Titration of secretin peptides into 15N labelled pilotin. 1H-15N-HSQC spectra of the pilotin in the absence of secretin (red spectra), in the presence of 62 residue secretin peptide (green) and in the presence of 18 residue peptide (black). Protein concentration was 100 µM. (A) Pilotin in the absence and presence of 62 residue secretin peptide. (B) Pilotin in the absence and presence of the 18 residue secretin peptide. (C) Overlay of the two complexes with secretin peptides showing the 18 residue peptide is behaving in a closely similar way to the 62 residue peptide.
(A) The far uv circular dichroism spectra of the 18 residue secretin peptide alone (black), pilotin alone (pink) and a stoichiometric ratio of both pilotin (OutS) and secretin peptide (OutD691–708) together (blue). The difference between the secretin/pilotin complex and the pilotin only is shown in red. As forming the stoichiometric ratio diluted both proteins by half, these data were multiplied by two to compensate for the dilution factor. The concentration of both pilotin and secretin peptide were 0.55 mM. 3JHNHA evidence of helical conformation is presented in Figure S5. (B) Measurement of the binding affinity of the pilotin OutS for the 18 residue secretin peptide determined using fluorescence spectroscopy. 1 µM pilotin was titrated with 50 µM secretin peptide in to 1 µM pilotin so that there was no dilution of pilotin. The stoichiometry can be seen to be 1∶1 within experimental error. The Kd is 55±20 nM. Details of the equation fitted can be found in Table S1. (C) Part of the simulated annealed omit map showing the quality of the electron density map used to derive the models shown in (D) and (E). (D) Model of the secretin peptide bound to the pilotin, D107 acts as an N-terminal helical cap. (E) Close up showing the hydrophobic nature of the complementary side chains involved in forming the complex.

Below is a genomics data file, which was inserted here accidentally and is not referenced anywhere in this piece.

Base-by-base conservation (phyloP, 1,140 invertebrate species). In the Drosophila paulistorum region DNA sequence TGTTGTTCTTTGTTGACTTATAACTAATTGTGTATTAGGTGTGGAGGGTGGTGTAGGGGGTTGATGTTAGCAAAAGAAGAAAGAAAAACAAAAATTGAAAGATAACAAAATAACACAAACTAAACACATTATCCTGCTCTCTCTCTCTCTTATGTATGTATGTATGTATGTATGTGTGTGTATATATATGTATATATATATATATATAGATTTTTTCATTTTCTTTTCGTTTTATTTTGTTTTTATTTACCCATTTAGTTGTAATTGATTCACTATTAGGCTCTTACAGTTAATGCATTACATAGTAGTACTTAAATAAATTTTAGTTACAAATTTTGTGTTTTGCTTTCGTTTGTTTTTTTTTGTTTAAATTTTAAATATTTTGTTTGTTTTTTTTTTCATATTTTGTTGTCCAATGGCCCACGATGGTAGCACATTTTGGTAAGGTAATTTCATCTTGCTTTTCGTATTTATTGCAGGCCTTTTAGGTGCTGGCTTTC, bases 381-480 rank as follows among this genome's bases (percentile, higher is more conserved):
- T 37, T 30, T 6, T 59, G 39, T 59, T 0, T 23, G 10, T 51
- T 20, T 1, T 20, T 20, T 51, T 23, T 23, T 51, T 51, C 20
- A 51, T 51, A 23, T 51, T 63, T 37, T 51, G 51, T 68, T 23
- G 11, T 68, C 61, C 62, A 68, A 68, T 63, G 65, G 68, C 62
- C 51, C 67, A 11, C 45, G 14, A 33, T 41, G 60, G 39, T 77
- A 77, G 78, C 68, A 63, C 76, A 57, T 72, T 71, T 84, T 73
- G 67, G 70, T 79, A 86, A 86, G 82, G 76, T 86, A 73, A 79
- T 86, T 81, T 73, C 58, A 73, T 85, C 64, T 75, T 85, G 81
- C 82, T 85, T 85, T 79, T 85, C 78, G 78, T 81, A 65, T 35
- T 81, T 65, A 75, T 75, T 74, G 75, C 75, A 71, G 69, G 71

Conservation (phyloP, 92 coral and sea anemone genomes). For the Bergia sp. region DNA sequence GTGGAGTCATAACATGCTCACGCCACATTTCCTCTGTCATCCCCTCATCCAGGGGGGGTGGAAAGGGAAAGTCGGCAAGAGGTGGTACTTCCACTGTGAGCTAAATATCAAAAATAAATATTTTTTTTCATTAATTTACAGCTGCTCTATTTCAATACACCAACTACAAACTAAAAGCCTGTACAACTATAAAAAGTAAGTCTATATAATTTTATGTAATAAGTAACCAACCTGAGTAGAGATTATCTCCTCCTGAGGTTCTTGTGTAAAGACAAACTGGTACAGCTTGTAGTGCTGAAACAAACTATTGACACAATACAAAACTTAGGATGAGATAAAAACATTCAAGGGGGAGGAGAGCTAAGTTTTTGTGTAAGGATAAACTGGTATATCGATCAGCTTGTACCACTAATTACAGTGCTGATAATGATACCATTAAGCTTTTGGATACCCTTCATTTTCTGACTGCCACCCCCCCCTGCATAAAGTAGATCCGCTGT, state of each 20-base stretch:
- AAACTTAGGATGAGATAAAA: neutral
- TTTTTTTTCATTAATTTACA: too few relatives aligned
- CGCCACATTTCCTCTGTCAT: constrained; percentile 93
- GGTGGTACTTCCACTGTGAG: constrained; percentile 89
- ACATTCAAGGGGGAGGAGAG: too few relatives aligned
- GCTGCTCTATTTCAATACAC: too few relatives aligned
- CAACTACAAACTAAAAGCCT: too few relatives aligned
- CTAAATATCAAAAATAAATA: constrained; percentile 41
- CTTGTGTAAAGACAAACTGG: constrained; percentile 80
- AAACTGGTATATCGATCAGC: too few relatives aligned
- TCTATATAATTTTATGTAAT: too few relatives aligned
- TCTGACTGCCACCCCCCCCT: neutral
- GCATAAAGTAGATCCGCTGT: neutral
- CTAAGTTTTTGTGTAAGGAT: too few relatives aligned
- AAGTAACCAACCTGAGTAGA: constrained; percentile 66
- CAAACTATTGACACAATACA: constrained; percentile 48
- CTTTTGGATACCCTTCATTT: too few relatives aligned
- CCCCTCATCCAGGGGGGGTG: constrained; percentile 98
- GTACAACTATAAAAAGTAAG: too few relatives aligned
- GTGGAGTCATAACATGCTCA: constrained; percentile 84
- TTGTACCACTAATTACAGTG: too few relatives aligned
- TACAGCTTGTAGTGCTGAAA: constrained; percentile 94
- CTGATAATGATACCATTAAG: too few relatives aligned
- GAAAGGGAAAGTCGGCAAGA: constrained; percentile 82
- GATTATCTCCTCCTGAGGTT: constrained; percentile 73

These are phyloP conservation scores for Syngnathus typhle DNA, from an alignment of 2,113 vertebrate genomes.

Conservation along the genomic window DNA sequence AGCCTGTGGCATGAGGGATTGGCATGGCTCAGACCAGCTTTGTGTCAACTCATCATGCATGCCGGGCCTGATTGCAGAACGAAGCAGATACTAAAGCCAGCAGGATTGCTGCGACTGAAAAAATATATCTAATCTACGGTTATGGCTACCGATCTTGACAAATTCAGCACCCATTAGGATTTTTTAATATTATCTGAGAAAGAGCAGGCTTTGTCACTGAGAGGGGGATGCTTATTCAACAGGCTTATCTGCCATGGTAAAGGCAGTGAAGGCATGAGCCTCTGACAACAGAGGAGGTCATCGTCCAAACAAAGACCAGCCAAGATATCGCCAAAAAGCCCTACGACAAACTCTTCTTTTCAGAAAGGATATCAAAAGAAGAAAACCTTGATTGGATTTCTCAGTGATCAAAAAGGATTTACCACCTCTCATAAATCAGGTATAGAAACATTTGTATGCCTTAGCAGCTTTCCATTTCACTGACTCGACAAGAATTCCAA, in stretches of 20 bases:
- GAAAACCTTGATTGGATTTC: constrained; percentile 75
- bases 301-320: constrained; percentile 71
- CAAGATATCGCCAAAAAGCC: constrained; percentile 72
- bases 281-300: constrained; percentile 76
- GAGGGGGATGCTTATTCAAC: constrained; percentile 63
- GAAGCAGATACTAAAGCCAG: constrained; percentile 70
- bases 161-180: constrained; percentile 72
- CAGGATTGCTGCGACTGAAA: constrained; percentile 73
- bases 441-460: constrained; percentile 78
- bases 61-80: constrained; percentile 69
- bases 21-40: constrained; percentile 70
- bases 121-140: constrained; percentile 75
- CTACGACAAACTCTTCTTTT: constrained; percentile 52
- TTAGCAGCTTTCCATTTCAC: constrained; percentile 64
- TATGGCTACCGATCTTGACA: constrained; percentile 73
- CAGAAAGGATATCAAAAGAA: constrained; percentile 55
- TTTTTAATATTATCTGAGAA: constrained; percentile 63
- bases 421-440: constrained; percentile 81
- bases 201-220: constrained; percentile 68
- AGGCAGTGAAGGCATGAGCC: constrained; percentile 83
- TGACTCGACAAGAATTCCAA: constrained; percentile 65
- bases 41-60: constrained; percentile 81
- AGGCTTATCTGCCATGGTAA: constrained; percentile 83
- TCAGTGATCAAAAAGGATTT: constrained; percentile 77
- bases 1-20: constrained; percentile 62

Model of the Pilotin/Secretin Peptide Complex
Crystals of the pilotin/secretin complex were grown, they belong to space group P65 but are twinned (Table S2) and have solvent channels with disordered density within. Nevertheless four pilotin subunits can be found by molecular replacement and density for peptide can be seen occupying the concave surface of the pilotin. The evidence that suggests residues 694 to 704 of the secretin adopt a helical conformation in the electron density map, a part of the simulated annealed omit map is shown in Figure 3C. Ten residues are in helical conformation and the hydrophobic surface of the amphipatic helix interacts with the hydrophobic surface of the pilotin (Figure 3D, E). In this model the methyl groups of T692 and V697 interact with L100 and L104, I701 interacts with L50 and M122; F704 (with L47, V79 and F125) and F694 (with F118, L104 and Q114) interactions occur either side of these central interactions. D107 is the N-terminal helix capping residue, stabilizing the helix dipole of the bound secretin peptide. The peptide binds tight up against Q46, S49, A52 and A53, providing an explanation for their conservation or presence only as small residues in the case of the latter three. Interestingly, the same dimer as described for the non-complexed secretin is seen in these crystals too suggesting that the interaction may have some biological relevance. The quality of the refinement is relatively poor because of the disordered protein and for that reason the structure is being referred to as a model of the secretin peptide/pilotin interaction.
Intrinsically disordered regions of proteins such as these C-terminal residues of the secretin subunit facilitate binding by increasing their capture radius for cognate partner, the so-called fly-casting mechanism . Initial weak binding may draw the secretin and pilotin together and as the secretin peptide folds on the pilotin surface the binding becomes tighter, locking the two together.
Assessment of the Pilotin/Secretin Interaction In Vivo